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Focusing on Infant Pain Relief
Reducing discomfort is part of providing healthcare but pain can be under−treated when it comes to premature infants. For newborns in the neonatal intensive care unit (NICU), diagnostic and therapeutic procedures, including spinal taps, intravenous line placement, blood sampling, chest and endotracheal tube placement and others are common, necessary, and life−saving interventions. They are also painful and when it comes to treating tiny infants, many procedures require multiple attempts to achieve success.
A recent study published in the July 9 edition of the Journal of the American Medical Association prospectively reviewed the practice of pain management in 430 newborn ICU patients in hospitals near Paris. Among other measures, they documented the frequency of painful procedures during a hospitalization, the total number of procedures per neonate, the numbers of repeat attempts at procedures, and the types of pain management used for different types of procedures.
They reported that of over 42,000 procedures performed on over 400 neonates, 79.2% were performed without specific pain reducing medications or techniques. Multiple factors influenced the degree of pain management offered newborns including how premature the infant was, whether parents were present, the time of day during which surgery was scheduled and even the number of days since admission.
Treatment of pain in the NICU is complicated by the inability of neonates to communicate their degree of pain, or the degree of their relief from treatment, as well concerns for potential medication side effects.
Hospitals often provide infants with non−medicinal pain relief such as pacifiers, sweet liquids, stroking and "kangaroo care" — carrying the baby strapped against a parent or other adult's body. Soothing changes in the environment are also used, including decreased exposure to light and noise.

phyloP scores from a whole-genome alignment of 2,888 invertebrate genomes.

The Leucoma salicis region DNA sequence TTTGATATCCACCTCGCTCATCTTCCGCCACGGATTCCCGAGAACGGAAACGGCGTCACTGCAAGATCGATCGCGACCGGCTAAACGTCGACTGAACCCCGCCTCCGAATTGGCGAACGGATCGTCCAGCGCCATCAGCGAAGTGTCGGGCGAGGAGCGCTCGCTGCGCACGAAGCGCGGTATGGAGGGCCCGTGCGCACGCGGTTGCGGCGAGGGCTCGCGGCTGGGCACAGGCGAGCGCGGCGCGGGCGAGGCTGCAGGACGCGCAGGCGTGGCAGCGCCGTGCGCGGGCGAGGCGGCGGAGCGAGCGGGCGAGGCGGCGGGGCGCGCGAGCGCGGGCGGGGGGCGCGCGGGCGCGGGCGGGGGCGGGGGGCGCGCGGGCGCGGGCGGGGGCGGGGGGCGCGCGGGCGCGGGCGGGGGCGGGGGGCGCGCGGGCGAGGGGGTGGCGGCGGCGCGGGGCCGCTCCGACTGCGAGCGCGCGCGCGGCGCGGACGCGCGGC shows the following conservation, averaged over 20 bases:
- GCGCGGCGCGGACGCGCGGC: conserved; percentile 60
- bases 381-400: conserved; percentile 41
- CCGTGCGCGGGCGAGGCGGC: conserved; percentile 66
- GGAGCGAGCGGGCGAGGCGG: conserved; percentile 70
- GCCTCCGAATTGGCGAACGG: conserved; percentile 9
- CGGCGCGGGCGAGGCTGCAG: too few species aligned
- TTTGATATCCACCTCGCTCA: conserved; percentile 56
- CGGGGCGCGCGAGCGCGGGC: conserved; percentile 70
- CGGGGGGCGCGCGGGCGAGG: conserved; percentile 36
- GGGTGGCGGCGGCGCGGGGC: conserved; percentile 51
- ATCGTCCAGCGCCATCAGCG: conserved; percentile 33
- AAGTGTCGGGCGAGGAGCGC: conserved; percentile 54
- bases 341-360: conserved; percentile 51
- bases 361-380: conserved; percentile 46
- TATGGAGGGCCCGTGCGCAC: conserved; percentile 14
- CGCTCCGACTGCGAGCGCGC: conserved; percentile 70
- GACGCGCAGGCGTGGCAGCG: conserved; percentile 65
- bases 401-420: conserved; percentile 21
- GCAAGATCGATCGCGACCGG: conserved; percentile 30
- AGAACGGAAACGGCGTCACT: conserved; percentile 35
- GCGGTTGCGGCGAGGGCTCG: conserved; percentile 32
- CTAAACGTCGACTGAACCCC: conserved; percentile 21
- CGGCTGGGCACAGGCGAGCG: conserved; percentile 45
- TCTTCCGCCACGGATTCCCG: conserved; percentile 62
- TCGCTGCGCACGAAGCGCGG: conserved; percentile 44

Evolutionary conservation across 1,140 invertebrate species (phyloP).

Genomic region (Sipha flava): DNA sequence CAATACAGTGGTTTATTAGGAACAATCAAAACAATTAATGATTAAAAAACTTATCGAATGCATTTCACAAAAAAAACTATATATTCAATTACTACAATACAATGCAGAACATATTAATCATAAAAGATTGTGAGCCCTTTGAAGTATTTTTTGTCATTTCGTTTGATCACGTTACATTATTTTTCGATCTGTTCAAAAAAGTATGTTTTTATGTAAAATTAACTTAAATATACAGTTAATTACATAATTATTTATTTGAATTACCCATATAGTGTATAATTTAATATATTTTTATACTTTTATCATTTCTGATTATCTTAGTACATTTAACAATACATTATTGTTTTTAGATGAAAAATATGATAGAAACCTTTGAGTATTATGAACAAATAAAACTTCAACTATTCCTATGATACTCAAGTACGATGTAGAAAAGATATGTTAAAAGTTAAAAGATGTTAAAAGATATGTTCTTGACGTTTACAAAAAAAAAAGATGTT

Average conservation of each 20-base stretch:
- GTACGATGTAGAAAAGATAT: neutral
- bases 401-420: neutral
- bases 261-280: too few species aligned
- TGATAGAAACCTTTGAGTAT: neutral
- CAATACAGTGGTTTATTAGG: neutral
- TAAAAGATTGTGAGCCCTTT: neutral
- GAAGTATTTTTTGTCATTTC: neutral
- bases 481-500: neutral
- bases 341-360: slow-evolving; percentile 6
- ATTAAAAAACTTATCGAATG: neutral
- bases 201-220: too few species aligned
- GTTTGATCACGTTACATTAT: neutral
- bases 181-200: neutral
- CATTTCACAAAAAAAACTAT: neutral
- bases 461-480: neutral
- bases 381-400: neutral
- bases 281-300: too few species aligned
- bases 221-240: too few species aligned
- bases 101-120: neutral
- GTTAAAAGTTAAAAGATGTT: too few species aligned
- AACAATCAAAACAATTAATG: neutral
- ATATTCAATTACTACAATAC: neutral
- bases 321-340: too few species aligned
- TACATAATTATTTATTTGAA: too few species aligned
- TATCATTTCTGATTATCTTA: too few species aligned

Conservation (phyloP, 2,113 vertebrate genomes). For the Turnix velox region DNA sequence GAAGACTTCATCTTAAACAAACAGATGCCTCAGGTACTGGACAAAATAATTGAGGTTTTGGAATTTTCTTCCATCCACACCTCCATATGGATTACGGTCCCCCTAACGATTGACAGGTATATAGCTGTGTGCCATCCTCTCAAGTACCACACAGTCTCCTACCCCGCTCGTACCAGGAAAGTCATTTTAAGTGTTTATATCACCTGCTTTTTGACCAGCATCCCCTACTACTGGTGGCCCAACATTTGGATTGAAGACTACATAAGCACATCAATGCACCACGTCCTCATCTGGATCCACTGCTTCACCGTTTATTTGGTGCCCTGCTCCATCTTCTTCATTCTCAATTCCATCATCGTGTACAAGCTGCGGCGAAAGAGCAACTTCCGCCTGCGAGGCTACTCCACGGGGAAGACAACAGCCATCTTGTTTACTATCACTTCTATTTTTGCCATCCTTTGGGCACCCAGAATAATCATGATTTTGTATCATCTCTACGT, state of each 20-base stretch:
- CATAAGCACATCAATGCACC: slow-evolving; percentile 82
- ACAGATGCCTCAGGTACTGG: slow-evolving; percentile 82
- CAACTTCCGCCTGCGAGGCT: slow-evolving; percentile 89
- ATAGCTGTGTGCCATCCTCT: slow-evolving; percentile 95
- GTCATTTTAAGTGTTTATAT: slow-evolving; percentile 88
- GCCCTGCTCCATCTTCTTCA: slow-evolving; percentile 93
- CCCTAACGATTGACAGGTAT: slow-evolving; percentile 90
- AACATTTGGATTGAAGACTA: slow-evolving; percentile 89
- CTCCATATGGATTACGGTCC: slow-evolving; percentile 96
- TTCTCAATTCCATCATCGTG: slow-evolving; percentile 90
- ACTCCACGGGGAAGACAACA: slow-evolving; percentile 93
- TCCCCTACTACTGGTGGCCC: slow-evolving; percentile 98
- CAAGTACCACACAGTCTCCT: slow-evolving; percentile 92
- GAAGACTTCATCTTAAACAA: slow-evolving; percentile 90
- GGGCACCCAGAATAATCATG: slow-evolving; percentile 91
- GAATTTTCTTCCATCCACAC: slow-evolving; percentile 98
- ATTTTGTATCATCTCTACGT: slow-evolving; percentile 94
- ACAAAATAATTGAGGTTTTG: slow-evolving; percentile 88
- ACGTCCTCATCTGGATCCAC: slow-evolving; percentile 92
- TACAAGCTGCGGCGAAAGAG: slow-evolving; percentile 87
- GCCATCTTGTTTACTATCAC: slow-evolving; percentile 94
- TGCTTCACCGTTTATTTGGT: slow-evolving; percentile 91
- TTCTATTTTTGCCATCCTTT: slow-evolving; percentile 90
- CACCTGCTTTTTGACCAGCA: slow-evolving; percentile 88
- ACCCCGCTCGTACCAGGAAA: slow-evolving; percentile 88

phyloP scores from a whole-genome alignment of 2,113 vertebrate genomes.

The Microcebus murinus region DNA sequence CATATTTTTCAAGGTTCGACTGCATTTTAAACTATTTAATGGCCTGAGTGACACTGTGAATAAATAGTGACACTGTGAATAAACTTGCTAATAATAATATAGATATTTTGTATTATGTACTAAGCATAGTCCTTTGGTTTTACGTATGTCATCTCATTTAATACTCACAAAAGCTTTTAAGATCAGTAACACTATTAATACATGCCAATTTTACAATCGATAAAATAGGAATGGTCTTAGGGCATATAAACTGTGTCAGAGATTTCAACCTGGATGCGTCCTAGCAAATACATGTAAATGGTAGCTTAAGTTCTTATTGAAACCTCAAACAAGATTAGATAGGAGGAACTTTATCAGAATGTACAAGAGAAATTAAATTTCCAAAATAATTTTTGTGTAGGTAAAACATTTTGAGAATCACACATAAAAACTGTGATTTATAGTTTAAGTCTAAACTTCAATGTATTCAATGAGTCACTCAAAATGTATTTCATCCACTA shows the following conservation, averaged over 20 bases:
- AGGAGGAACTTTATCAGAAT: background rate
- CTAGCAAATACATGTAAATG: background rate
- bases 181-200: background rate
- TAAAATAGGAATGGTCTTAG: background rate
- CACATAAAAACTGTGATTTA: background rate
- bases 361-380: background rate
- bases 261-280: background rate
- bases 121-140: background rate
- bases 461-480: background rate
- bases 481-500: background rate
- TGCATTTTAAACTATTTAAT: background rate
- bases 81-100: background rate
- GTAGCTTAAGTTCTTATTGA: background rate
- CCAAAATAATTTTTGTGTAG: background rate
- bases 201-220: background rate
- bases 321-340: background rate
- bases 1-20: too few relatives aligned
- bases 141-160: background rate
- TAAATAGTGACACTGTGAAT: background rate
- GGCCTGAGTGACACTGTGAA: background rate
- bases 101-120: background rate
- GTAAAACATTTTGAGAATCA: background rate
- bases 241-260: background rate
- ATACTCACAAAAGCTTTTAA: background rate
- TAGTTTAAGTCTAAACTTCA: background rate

When pain and sedative medications are used, they may be given topically, intravenously, and orally. Deciding what is a safe and effective dose is complex for small sick babies, with immature metabolisms, potential interactions with other medications, and underlying complex illnesses. Additionally, there is concern about the long−term effects of exposure to certain medications on the developing brain.
Studies have shown that the experience of pain also has long−term effects. Newborns who experienced repeated pain showed changes in neurologic development and changes in their immediate and future behavior. Some babies who have experienced repeated pain, develop hypersensitivity to non−painful tactile stimuli, including handling for routine care. This raises concerns about the long−term developmental consequences for behavior and temperament of early pain exposure.
Interest in appropriate pain management in the neonatal intensive care unit is focused both on immediate relief and reduction of the long−term neurodevelopmental consequences of pain. Much attention has been given to the progress in this area. The American Academy of Pediatrics has issued guidelines for the reduction of noxious procedures, and the management of pain in 2006. This recent JAMA study adds important data and direction to the literature supporting the need for heightened awareness and procedural changes to improve this critical issue in the care of the sick neonates.
July 15, 2008
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